Adam Olsen (left) talks with hereditary chief Na’Moks (second from left) and Lihkt’samisyu Chief Dsta’hyl (right) at a small encampment of supporters just before the 39 kilometre mark of Morice West Forest Service Road on Jan. 18. (Trevor Hewitt photo)

BC Green Party leader visits Wet’suwet’en camps at heart of pipeline conflict

Adam Olsen calls for better relationship between Canada and First Nations

B.C. Green Party interim leader Adam Olsen was in the Bulkley Valley last weekend to visit Wet’suwet’en camps along the Morice West Forest Service Road.

Olsen’s visit comes after receiving an invitation from the Wet’suwet’en hereditary chiefs to come to the territory and learn firsthand about the issues they are currently facing.

After arriving in Smithers just before noon on Saturday, Olsen began by meeting with hereditary chief Na’Moks (John Ridsdale) of the Tsayu clan to learn about Wet’suwet’en ‘Anuk nu’at’en — traditional law for the Wet’suwet’en.

Speaking to media Olsen said he believes the economic, social and environmental narratives currently unfolding in the province hinge on a better relationship between Indigenous and Canadian leadership.

He said he found Premier John Horgan’s Jan. 13 comments about respecting “the rule of law” in the dispute between Wet’suwet’en hereditary chiefs and Coastal GasLink (CGL) to be lacking.

READ MORE: Calls for dialogue as Coastal GasLink pipeline polarizes some in northern B.C.

“I think it’s problematic when you refer to the rule of law and indigenous law is excluded from that,” said Olsen. “It’s pretty clear that the Canadian court system has recognized Indigenous law as part of the broader legal context in this … country and in this province.”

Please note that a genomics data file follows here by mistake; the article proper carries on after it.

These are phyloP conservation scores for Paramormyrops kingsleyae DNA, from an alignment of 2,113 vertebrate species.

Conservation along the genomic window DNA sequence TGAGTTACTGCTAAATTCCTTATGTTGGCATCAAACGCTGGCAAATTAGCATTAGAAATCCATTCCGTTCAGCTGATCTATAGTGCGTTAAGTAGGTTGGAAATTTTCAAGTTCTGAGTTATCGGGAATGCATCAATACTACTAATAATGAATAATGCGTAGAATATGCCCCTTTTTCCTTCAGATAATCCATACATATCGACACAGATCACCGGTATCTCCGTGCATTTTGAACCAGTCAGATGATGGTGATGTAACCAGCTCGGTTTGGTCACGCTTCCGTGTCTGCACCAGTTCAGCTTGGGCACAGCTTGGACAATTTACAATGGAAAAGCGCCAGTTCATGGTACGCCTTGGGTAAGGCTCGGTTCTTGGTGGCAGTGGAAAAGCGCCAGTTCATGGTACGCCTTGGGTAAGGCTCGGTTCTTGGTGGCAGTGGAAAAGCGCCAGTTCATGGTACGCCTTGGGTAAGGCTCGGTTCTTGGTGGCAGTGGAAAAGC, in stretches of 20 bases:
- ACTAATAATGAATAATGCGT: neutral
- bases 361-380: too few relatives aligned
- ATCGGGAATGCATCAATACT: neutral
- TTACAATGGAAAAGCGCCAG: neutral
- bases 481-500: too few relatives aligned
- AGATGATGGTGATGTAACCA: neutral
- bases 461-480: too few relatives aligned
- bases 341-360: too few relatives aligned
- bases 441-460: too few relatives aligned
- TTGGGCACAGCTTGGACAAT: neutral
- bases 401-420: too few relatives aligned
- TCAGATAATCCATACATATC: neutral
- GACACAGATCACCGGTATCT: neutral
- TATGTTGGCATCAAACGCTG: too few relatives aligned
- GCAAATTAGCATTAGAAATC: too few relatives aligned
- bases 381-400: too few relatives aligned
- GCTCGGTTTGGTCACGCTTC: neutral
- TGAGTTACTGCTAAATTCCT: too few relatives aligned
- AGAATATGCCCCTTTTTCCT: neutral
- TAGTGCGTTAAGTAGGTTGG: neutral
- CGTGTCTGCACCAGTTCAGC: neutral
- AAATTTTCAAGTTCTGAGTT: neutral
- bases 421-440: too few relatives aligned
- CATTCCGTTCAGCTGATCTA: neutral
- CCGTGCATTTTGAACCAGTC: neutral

He added that while numerous politicians have spoken out in support of the Wet’suwet’en, talk can be cheap when compared to actions.

“For me it’s more about what we do and what we show.

“I think that there’s this idea that the more simple that we can make it the easier it is that we’re going to find a resolution. The reality, though, is the more simple we make it the less likely it is that we find a resolution.”

Olsen said he has plans to meet with the Smithers RCMP detachment on Jan. 19 to discuss the ongoing situation.

He said despite the events following a Dec. 31, 2019 interlocutory injunction he has confidence the situation will be resolved peacefully.

“It’s the confrontation that makes me so sad,” said Olsen, noting that real change can’t happen until provincial and federal decision makers sit down at the table with the hereditary chiefs.

“Confrontation is easy — finding the space to have a peaceful resolution takes time and work.”

During the meeting Na’Moks expressed pride on behalf of all the hereditary chiefs having Olsen on their territory.

“You need that conversation to understand each other,” said Na’Moks. “The chiefs, when we come together, we’re the government on the land, that’s all there is to it. There’s nothing above us.”

He ended by noting the high stakes associated with the dispute.

“Other nations have called us and said that we will set the template for the future of this country — and we plan on it.”

Escorted by Na’Moks, Olsen reached kilometre 27 of the road at approximately 3:20 p.m. where a number of supporters were busy erecting a new wooden building on the land.

Speaking to supporters and members of the media Na’Moks thanked Olsen for coming out to the territory.